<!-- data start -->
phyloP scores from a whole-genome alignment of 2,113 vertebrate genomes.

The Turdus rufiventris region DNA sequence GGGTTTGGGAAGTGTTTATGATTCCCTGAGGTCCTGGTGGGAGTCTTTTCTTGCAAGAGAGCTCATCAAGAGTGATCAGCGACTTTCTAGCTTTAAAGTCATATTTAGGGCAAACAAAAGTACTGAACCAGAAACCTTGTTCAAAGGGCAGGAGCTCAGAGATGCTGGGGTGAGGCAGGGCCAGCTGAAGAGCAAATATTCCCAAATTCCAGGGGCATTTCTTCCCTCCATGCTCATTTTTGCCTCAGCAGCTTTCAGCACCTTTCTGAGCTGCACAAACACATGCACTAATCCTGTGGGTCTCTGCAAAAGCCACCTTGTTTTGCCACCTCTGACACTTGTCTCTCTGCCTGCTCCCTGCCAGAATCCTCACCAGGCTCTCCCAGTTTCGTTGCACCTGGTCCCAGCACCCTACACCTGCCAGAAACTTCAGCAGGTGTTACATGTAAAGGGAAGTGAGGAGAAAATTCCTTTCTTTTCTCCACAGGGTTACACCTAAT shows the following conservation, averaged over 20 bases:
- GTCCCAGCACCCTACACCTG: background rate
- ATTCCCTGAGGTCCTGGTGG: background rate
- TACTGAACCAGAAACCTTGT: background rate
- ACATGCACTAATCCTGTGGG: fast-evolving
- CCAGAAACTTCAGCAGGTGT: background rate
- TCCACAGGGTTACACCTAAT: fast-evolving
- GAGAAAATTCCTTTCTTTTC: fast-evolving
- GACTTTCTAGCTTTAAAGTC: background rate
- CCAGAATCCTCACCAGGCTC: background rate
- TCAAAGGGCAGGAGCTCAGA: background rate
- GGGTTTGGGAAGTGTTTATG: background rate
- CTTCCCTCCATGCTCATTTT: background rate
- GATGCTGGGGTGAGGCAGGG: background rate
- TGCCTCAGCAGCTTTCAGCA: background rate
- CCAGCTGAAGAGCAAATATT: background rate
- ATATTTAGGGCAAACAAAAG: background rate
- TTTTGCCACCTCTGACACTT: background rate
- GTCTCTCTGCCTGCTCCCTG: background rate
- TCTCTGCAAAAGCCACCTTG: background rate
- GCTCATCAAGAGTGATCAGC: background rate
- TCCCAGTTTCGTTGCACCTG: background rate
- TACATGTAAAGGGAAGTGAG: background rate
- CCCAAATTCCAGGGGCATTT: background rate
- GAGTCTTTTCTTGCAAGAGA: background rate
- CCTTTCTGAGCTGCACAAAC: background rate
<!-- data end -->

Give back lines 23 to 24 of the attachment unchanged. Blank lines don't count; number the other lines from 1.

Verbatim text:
- TCCCAGTTTCGTTGCACCTG: background rate
- TACATGTAAAGGGAAGTGAG: background rate